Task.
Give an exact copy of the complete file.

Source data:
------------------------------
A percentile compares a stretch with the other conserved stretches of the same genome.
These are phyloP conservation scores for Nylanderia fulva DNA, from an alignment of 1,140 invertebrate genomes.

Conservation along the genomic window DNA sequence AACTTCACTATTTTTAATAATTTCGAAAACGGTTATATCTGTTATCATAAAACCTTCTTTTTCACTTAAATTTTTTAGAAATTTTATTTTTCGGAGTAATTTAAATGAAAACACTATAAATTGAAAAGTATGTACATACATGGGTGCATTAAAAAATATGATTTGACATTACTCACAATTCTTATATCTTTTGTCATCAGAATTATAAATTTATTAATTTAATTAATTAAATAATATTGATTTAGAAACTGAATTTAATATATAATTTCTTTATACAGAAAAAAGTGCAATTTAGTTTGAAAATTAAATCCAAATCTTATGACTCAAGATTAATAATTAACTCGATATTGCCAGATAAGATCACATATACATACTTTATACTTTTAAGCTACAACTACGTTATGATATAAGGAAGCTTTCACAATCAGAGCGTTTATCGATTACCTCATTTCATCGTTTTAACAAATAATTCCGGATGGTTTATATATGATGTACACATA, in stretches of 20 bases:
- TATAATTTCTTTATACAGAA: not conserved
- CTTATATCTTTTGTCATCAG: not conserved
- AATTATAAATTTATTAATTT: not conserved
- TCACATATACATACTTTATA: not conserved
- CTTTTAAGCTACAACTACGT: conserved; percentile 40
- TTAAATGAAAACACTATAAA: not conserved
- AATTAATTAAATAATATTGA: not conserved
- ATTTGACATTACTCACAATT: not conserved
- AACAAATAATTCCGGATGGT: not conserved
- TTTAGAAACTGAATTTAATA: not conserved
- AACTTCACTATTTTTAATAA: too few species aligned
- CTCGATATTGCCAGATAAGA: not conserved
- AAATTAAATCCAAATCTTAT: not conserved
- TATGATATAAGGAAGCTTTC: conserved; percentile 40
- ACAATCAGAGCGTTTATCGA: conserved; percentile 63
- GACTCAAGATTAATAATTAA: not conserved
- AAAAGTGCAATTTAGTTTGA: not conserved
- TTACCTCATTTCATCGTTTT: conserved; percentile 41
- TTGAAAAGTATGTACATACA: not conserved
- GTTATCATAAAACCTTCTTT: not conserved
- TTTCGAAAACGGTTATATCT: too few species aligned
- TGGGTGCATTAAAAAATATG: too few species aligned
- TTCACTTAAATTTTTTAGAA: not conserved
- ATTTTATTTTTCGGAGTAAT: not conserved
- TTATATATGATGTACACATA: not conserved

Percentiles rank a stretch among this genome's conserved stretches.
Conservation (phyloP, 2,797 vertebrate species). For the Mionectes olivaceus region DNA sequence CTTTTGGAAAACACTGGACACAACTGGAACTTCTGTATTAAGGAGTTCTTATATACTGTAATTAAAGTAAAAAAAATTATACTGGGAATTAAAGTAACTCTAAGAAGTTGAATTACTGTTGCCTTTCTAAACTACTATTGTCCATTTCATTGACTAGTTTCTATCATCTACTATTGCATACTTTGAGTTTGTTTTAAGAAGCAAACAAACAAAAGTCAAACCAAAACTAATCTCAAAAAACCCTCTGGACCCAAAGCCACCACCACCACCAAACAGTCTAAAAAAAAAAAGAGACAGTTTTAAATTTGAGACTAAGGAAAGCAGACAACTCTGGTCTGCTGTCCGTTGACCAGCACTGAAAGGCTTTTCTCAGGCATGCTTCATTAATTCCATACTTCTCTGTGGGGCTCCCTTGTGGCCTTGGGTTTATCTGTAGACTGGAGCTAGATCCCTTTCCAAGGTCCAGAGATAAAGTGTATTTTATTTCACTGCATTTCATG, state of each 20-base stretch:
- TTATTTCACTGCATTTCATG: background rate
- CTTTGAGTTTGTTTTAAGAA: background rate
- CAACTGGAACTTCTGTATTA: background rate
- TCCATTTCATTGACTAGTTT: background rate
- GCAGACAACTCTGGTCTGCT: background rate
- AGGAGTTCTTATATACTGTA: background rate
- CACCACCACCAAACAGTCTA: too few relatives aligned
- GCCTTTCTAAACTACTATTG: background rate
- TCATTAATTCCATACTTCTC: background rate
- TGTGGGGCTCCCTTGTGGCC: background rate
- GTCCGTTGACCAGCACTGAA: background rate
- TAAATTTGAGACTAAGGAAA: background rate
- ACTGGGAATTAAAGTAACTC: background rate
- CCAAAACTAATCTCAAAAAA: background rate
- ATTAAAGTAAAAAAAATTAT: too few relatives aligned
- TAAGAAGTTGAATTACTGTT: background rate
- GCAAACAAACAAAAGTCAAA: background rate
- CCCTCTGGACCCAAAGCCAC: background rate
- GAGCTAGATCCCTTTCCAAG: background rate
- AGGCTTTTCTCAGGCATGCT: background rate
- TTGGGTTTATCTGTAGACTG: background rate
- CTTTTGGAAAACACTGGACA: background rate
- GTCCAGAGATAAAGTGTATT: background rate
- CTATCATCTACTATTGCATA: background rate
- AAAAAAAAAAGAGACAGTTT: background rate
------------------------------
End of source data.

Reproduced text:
A percentile compares a stretch with the other conserved stretches of the same genome.
These are phyloP conservation scores for Nylanderia fulva DNA, from an alignment of 1,140 invertebrate genomes.

Conservation along the genomic window DNA sequence AACTTCACTATTTTTAATAATTTCGAAAACGGTTATATCTGTTATCATAAAACCTTCTTTTTCACTTAAATTTTTTAGAAATTTTATTTTTCGGAGTAATTTAAATGAAAACACTATAAATTGAAAAGTATGTACATACATGGGTGCATTAAAAAATATGATTTGACATTACTCACAATTCTTATATCTTTTGTCATCAGAATTATAAATTTATTAATTTAATTAATTAAATAATATTGATTTAGAAACTGAATTTAATATATAATTTCTTTATACAGAAAAAAGTGCAATTTAGTTTGAAAATTAAATCCAAATCTTATGACTCAAGATTAATAATTAACTCGATATTGCCAGATAAGATCACATATACATACTTTATACTTTTAAGCTACAACTACGTTATGATATAAGGAAGCTTTCACAATCAGAGCGTTTATCGATTACCTCATTTCATCGTTTTAACAAATAATTCCGGATGGTTTATATATGATGTACACATA, in stretches of 20 bases:
- TATAATTTCTTTATACAGAA: not conserved
- CTTATATCTTTTGTCATCAG: not conserved
- AATTATAAATTTATTAATTT: not conserved
- TCACATATACATACTTTATA: not conserved
- CTTTTAAGCTACAACTACGT: conserved; percentile 40
- TTAAATGAAAACACTATAAA: not conserved
- AATTAATTAAATAATATTGA: not conserved
- ATTTGACATTACTCACAATT: not conserved
- AACAAATAATTCCGGATGGT: not conserved
- TTTAGAAACTGAATTTAATA: not conserved
- AACTTCACTATTTTTAATAA: too few species aligned
- CTCGATATTGCCAGATAAGA: not conserved
- AAATTAAATCCAAATCTTAT: not conserved
- TATGATATAAGGAAGCTTTC: conserved; percentile 40
- ACAATCAGAGCGTTTATCGA: conserved; percentile 63
- GACTCAAGATTAATAATTAA: not conserved
- AAAAGTGCAATTTAGTTTGA: not conserved
- TTACCTCATTTCATCGTTTT: conserved; percentile 41
- TTGAAAAGTATGTACATACA: not conserved
- GTTATCATAAAACCTTCTTT: not conserved
- TTTCGAAAACGGTTATATCT: too few species aligned
- TGGGTGCATTAAAAAATATG: too few species aligned
- TTCACTTAAATTTTTTAGAA: not conserved
- ATTTTATTTTTCGGAGTAAT: not conserved
- TTATATATGATGTACACATA: not conserved

Percentiles rank a stretch among this genome's conserved stretches.
Conservation (phyloP, 2,797 vertebrate species). For the Mionectes olivaceus region DNA sequence CTTTTGGAAAACACTGGACACAACTGGAACTTCTGTATTAAGGAGTTCTTATATACTGTAATTAAAGTAAAAAAAATTATACTGGGAATTAAAGTAACTCTAAGAAGTTGAATTACTGTTGCCTTTCTAAACTACTATTGTCCATTTCATTGACTAGTTTCTATCATCTACTATTGCATACTTTGAGTTTGTTTTAAGAAGCAAACAAACAAAAGTCAAACCAAAACTAATCTCAAAAAACCCTCTGGACCCAAAGCCACCACCACCACCAAACAGTCTAAAAAAAAAAAGAGACAGTTTTAAATTTGAGACTAAGGAAAGCAGACAACTCTGGTCTGCTGTCCGTTGACCAGCACTGAAAGGCTTTTCTCAGGCATGCTTCATTAATTCCATACTTCTCTGTGGGGCTCCCTTGTGGCCTTGGGTTTATCTGTAGACTGGAGCTAGATCCCTTTCCAAGGTCCAGAGATAAAGTGTATTTTATTTCACTGCATTTCATG, state of each 20-base stretch:
- TTATTTCACTGCATTTCATG: background rate
- CTTTGAGTTTGTTTTAAGAA: background rate
- CAACTGGAACTTCTGTATTA: background rate
- TCCATTTCATTGACTAGTTT: background rate
- GCAGACAACTCTGGTCTGCT: background rate
- AGGAGTTCTTATATACTGTA: background rate
- CACCACCACCAAACAGTCTA: too few relatives aligned
- GCCTTTCTAAACTACTATTG: background rate
- TCATTAATTCCATACTTCTC: background rate
- TGTGGGGCTCCCTTGTGGCC: background rate
- GTCCGTTGACCAGCACTGAA: background rate
- TAAATTTGAGACTAAGGAAA: background rate
- ACTGGGAATTAAAGTAACTC: background rate
- CCAAAACTAATCTCAAAAAA: background rate
- ATTAAAGTAAAAAAAATTAT: too few relatives aligned
- TAAGAAGTTGAATTACTGTT: background rate
- GCAAACAAACAAAAGTCAAA: background rate
- CCCTCTGGACCCAAAGCCAC: background rate
- GAGCTAGATCCCTTTCCAAG: background rate
- AGGCTTTTCTCAGGCATGCT: background rate
- TTGGGTTTATCTGTAGACTG: background rate
- CTTTTGGAAAACACTGGACA: background rate
- GTCCAGAGATAAAGTGTATT: background rate
- CTATCATCTACTATTGCATA: background rate
- AAAAAAAAAAGAGACAGTTT: background rate